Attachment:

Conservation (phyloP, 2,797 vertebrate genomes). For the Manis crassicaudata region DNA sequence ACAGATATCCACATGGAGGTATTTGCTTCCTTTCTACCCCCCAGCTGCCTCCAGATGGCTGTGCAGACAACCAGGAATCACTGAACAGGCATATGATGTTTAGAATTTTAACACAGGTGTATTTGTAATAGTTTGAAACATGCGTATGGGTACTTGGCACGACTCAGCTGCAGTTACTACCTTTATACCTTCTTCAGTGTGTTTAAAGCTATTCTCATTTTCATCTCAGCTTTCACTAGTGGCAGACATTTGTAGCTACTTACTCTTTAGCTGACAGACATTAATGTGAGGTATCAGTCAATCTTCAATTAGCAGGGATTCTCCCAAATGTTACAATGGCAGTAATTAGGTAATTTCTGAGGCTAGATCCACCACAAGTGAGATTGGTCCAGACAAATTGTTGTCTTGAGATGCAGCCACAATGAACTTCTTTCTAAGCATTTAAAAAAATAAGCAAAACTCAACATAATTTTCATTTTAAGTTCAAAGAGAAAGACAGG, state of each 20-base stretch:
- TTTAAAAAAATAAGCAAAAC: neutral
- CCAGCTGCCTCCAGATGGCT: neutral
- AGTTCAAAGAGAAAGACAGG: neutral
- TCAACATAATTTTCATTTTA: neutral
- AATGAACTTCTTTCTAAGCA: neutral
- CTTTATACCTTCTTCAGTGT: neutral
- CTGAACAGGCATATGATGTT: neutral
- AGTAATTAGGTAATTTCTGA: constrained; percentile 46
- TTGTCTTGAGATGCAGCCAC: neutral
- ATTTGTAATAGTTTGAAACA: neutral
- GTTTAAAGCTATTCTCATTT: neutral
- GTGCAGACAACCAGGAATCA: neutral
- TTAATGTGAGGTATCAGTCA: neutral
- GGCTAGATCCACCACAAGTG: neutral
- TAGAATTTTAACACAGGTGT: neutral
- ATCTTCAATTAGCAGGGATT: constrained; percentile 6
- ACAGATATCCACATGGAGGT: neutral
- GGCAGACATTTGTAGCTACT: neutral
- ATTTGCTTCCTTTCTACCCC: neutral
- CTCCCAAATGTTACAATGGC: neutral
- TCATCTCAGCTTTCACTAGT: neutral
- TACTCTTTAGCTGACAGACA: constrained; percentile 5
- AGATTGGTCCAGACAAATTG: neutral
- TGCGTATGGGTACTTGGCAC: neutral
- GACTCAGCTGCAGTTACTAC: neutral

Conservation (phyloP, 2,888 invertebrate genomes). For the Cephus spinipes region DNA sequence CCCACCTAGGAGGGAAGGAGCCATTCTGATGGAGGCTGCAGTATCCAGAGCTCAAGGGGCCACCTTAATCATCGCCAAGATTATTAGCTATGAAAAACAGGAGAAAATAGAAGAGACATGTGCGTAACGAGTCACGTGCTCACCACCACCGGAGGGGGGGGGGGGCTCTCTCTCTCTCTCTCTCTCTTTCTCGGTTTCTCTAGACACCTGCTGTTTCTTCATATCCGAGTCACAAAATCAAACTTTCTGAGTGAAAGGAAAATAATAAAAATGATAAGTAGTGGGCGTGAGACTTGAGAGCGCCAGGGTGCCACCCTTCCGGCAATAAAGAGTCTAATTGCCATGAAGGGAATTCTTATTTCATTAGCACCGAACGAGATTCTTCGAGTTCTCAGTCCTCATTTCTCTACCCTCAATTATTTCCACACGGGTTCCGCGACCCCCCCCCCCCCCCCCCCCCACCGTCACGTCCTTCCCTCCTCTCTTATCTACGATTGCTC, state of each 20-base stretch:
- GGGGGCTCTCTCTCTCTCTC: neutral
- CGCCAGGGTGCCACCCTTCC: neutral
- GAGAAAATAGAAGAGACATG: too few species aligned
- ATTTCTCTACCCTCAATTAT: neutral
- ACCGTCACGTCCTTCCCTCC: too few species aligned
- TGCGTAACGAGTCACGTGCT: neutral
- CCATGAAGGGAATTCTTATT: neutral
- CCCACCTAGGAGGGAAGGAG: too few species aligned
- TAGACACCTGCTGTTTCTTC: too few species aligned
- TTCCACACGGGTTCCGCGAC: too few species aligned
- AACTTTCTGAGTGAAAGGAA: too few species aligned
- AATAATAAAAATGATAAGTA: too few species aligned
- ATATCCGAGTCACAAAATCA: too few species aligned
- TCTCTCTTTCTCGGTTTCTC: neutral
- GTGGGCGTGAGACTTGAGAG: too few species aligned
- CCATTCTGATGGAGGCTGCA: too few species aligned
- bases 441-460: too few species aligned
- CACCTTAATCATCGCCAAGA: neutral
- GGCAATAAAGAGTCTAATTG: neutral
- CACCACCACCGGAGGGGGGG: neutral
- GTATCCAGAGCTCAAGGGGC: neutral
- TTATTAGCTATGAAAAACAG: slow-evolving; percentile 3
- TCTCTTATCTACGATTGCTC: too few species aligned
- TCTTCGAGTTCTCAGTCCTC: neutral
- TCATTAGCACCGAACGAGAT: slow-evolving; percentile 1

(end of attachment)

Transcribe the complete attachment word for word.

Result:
Conservation (phyloP, 2,797 vertebrate genomes). For the Manis crassicaudata region DNA sequence ACAGATATCCACATGGAGGTATTTGCTTCCTTTCTACCCCCCAGCTGCCTCCAGATGGCTGTGCAGACAACCAGGAATCACTGAACAGGCATATGATGTTTAGAATTTTAACACAGGTGTATTTGTAATAGTTTGAAACATGCGTATGGGTACTTGGCACGACTCAGCTGCAGTTACTACCTTTATACCTTCTTCAGTGTGTTTAAAGCTATTCTCATTTTCATCTCAGCTTTCACTAGTGGCAGACATTTGTAGCTACTTACTCTTTAGCTGACAGACATTAATGTGAGGTATCAGTCAATCTTCAATTAGCAGGGATTCTCCCAAATGTTACAATGGCAGTAATTAGGTAATTTCTGAGGCTAGATCCACCACAAGTGAGATTGGTCCAGACAAATTGTTGTCTTGAGATGCAGCCACAATGAACTTCTTTCTAAGCATTTAAAAAAATAAGCAAAACTCAACATAATTTTCATTTTAAGTTCAAAGAGAAAGACAGG, state of each 20-base stretch:
- TTTAAAAAAATAAGCAAAAC: neutral
- CCAGCTGCCTCCAGATGGCT: neutral
- AGTTCAAAGAGAAAGACAGG: neutral
- TCAACATAATTTTCATTTTA: neutral
- AATGAACTTCTTTCTAAGCA: neutral
- CTTTATACCTTCTTCAGTGT: neutral
- CTGAACAGGCATATGATGTT: neutral
- AGTAATTAGGTAATTTCTGA: constrained; percentile 46
- TTGTCTTGAGATGCAGCCAC: neutral
- ATTTGTAATAGTTTGAAACA: neutral
- GTTTAAAGCTATTCTCATTT: neutral
- GTGCAGACAACCAGGAATCA: neutral
- TTAATGTGAGGTATCAGTCA: neutral
- GGCTAGATCCACCACAAGTG: neutral
- TAGAATTTTAACACAGGTGT: neutral
- ATCTTCAATTAGCAGGGATT: constrained; percentile 6
- ACAGATATCCACATGGAGGT: neutral
- GGCAGACATTTGTAGCTACT: neutral
- ATTTGCTTCCTTTCTACCCC: neutral
- CTCCCAAATGTTACAATGGC: neutral
- TCATCTCAGCTTTCACTAGT: neutral
- TACTCTTTAGCTGACAGACA: constrained; percentile 5
- AGATTGGTCCAGACAAATTG: neutral
- TGCGTATGGGTACTTGGCAC: neutral
- GACTCAGCTGCAGTTACTAC: neutral

Conservation (phyloP, 2,888 invertebrate genomes). For the Cephus spinipes region DNA sequence CCCACCTAGGAGGGAAGGAGCCATTCTGATGGAGGCTGCAGTATCCAGAGCTCAAGGGGCCACCTTAATCATCGCCAAGATTATTAGCTATGAAAAACAGGAGAAAATAGAAGAGACATGTGCGTAACGAGTCACGTGCTCACCACCACCGGAGGGGGGGGGGGGCTCTCTCTCTCTCTCTCTCTCTTTCTCGGTTTCTCTAGACACCTGCTGTTTCTTCATATCCGAGTCACAAAATCAAACTTTCTGAGTGAAAGGAAAATAATAAAAATGATAAGTAGTGGGCGTGAGACTTGAGAGCGCCAGGGTGCCACCCTTCCGGCAATAAAGAGTCTAATTGCCATGAAGGGAATTCTTATTTCATTAGCACCGAACGAGATTCTTCGAGTTCTCAGTCCTCATTTCTCTACCCTCAATTATTTCCACACGGGTTCCGCGACCCCCCCCCCCCCCCCCCCCCACCGTCACGTCCTTCCCTCCTCTCTTATCTACGATTGCTC, state of each 20-base stretch:
- GGGGGCTCTCTCTCTCTCTC: neutral
- CGCCAGGGTGCCACCCTTCC: neutral
- GAGAAAATAGAAGAGACATG: too few species aligned
- ATTTCTCTACCCTCAATTAT: neutral
- ACCGTCACGTCCTTCCCTCC: too few species aligned
- TGCGTAACGAGTCACGTGCT: neutral
- CCATGAAGGGAATTCTTATT: neutral
- CCCACCTAGGAGGGAAGGAG: too few species aligned
- TAGACACCTGCTGTTTCTTC: too few species aligned
- TTCCACACGGGTTCCGCGAC: too few species aligned
- AACTTTCTGAGTGAAAGGAA: too few species aligned
- AATAATAAAAATGATAAGTA: too few species aligned
- ATATCCGAGTCACAAAATCA: too few species aligned
- TCTCTCTTTCTCGGTTTCTC: neutral
- GTGGGCGTGAGACTTGAGAG: too few species aligned
- CCATTCTGATGGAGGCTGCA: too few species aligned
- bases 441-460: too few species aligned
- CACCTTAATCATCGCCAAGA: neutral
- GGCAATAAAGAGTCTAATTG: neutral
- CACCACCACCGGAGGGGGGG: neutral
- GTATCCAGAGCTCAAGGGGC: neutral
- TTATTAGCTATGAAAAACAG: slow-evolving; percentile 3
- TCTCTTATCTACGATTGCTC: too few species aligned
- TCTTCGAGTTCTCAGTCCTC: neutral
- TCATTAGCACCGAACGAGAT: slow-evolving; percentile 1